Online Retailers Brace for #COVID19 Fraud Surge

Most UK retailers are expecting a surge in online fraud due to the current COVID-19 pandemic, with many customers having already experienced account takeover (ATO) attacks, according to Riskified.

The fraud-screening firm polled 1000 consumers and over 120 e-commerce professionals to better understand their challenges during the current crisis.

It found that a fifth (20%) of customers have suffered an account takeover attack over the past year. This is often done via phishing or credential stuffing, where reused logins are tried over numerous accounts and sites simultaneously by fraudsters.

Once inside, they could steal personal information and card details stored in the account, use it to fraudulently pay for goods, or sell access to the account on the dark web.

Despite the significant numbers of customers already affected, and the fact that 52% of retailers think fraud will increase during the pandemic, over a quarter (26%) admitted to having no measures in place to tackle ATO.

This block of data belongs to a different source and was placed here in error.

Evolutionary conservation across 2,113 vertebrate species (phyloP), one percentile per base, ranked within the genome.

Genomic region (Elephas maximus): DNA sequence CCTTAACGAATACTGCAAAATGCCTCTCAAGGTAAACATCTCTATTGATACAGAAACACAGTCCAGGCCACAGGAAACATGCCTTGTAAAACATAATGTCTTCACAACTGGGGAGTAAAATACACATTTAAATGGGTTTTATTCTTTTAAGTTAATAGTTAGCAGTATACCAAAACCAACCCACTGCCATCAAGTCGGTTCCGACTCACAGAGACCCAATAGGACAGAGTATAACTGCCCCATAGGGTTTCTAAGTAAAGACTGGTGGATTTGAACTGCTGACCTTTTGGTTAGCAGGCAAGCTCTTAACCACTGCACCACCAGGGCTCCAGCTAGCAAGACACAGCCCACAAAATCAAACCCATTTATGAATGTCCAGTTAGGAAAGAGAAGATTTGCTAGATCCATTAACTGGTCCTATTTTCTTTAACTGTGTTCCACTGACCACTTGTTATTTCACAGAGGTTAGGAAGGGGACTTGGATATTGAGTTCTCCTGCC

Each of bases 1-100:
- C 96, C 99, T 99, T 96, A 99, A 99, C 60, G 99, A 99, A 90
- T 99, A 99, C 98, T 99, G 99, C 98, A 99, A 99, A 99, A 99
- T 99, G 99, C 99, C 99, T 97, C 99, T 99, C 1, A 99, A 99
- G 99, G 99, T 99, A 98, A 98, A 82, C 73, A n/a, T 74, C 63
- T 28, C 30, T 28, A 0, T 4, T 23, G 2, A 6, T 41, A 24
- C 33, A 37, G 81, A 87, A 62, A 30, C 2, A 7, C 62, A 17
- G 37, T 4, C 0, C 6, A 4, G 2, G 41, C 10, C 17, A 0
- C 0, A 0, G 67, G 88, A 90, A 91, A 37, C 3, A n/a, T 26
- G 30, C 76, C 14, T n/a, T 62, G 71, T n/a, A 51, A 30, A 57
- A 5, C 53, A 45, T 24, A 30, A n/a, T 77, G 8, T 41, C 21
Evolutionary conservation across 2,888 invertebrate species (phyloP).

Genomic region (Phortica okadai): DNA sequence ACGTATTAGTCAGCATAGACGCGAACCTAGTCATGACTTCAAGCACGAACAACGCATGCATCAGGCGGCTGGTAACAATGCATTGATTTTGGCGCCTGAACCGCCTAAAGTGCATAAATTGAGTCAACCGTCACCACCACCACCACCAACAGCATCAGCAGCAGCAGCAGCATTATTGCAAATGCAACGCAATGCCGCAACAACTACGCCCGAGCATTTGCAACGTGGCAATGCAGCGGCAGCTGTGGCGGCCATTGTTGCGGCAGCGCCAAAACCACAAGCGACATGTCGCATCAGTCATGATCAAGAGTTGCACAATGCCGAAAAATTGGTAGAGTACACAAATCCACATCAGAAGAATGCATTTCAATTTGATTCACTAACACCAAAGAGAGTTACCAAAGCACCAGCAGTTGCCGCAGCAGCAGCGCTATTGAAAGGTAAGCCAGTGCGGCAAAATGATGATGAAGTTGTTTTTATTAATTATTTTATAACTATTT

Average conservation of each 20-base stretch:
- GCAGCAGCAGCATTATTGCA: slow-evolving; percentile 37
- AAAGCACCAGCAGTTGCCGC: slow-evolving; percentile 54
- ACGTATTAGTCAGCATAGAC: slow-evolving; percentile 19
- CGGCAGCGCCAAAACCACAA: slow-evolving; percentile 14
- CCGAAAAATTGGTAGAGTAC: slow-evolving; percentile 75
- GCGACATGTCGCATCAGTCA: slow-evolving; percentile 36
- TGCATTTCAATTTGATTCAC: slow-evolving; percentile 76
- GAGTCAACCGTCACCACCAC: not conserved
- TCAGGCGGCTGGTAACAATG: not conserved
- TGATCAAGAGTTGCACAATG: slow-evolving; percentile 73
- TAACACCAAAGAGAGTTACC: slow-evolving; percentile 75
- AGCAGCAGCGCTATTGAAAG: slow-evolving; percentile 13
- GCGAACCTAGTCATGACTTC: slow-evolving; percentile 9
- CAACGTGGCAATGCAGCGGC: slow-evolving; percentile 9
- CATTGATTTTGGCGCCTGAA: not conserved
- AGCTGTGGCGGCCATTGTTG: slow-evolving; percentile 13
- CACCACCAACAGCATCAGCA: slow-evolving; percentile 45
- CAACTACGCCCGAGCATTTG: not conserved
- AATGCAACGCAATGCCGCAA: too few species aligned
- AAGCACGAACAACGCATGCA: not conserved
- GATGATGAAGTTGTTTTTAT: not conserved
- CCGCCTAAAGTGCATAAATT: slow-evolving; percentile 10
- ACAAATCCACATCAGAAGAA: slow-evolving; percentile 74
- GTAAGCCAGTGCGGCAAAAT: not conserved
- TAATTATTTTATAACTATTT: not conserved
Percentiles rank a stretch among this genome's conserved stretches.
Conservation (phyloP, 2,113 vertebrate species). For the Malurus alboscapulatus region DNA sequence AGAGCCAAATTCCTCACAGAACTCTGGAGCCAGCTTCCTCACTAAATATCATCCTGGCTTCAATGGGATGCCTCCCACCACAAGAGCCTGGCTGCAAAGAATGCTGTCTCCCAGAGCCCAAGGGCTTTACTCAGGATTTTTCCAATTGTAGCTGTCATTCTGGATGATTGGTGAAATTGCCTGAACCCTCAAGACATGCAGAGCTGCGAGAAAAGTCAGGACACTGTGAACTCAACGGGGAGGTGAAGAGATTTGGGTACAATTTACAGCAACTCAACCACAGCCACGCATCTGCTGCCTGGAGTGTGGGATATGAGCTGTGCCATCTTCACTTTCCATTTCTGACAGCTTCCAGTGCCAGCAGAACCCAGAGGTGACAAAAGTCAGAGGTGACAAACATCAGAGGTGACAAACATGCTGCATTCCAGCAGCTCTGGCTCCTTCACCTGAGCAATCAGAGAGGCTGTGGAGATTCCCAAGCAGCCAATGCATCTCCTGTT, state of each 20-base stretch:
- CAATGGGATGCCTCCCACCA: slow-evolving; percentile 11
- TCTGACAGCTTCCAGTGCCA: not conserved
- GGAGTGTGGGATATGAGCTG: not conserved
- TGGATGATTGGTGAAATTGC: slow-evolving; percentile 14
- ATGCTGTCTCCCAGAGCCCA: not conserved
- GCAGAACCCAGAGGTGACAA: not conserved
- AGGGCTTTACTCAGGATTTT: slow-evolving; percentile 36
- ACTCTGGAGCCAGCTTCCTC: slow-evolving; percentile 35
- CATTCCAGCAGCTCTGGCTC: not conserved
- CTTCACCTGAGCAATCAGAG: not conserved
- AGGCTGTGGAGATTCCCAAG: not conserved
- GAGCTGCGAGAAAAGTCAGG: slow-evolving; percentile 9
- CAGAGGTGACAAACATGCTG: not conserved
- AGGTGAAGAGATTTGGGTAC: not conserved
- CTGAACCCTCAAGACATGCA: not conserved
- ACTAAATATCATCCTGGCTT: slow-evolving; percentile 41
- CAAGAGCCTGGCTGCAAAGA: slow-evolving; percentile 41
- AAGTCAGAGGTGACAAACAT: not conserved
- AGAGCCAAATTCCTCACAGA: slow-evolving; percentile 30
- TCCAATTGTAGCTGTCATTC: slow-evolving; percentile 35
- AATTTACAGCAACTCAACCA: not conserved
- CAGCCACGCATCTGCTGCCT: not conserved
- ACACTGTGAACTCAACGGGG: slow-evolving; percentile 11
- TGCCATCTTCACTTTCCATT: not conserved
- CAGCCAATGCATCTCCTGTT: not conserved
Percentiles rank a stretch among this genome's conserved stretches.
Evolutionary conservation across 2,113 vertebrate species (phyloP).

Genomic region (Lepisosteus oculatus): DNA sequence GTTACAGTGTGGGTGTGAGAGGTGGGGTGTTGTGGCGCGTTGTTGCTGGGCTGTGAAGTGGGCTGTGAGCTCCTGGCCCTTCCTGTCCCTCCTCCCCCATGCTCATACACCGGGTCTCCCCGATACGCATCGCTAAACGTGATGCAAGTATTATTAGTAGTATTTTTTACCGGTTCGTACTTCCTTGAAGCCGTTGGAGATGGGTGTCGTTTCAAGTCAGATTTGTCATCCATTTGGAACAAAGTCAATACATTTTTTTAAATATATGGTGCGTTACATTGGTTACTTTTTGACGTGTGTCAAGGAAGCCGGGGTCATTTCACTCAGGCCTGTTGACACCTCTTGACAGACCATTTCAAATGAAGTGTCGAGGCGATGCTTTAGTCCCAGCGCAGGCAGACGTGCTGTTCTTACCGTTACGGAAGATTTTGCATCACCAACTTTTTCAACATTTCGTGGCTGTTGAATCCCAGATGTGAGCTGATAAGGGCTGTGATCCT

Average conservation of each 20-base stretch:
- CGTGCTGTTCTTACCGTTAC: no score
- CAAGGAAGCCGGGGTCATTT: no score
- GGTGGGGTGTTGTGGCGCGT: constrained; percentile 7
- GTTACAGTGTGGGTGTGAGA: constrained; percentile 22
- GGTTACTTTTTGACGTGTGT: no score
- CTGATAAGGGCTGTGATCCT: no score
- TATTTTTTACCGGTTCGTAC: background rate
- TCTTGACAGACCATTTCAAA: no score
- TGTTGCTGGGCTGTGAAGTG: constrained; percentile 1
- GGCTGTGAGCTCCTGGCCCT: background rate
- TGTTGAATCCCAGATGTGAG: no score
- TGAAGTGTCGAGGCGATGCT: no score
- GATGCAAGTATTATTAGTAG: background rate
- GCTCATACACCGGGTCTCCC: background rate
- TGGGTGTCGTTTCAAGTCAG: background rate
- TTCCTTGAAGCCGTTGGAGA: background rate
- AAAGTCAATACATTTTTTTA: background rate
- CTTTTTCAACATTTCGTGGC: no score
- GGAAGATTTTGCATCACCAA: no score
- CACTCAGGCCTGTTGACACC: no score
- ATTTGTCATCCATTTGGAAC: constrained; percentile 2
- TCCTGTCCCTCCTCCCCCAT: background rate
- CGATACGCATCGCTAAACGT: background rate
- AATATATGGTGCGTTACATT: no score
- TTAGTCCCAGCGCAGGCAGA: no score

This is a concern, not just because of the extra fraud losses it could incur but also in terms of the long-term customer relationships. More than half (51%) of respondents said they’d stop shopping with a retailer if they suffered ATO and a similar number claimed they’d delete their account. Over a third (37%) would go to a competitor.

Part of the problem is that detecting ATO is difficult because the attacker effectively looks like a legitimate customer. This might account for the fact that just 4% of consumers that suffered ATO learned their accounts were compromised from the retailer.

Riskified warned that mandating two-factor authentication or long-and-strong passwords for improved account security would cause extra friction that may put shoppers off.

Instead, retailers need systems that can check for things like device and network details, proxy usage and previous logins as well as subsequent purchasing behavior, it said.

UK e-commerce fraud losses on cards are said to have topped £359 million last year, but fraud often rises during recessions.

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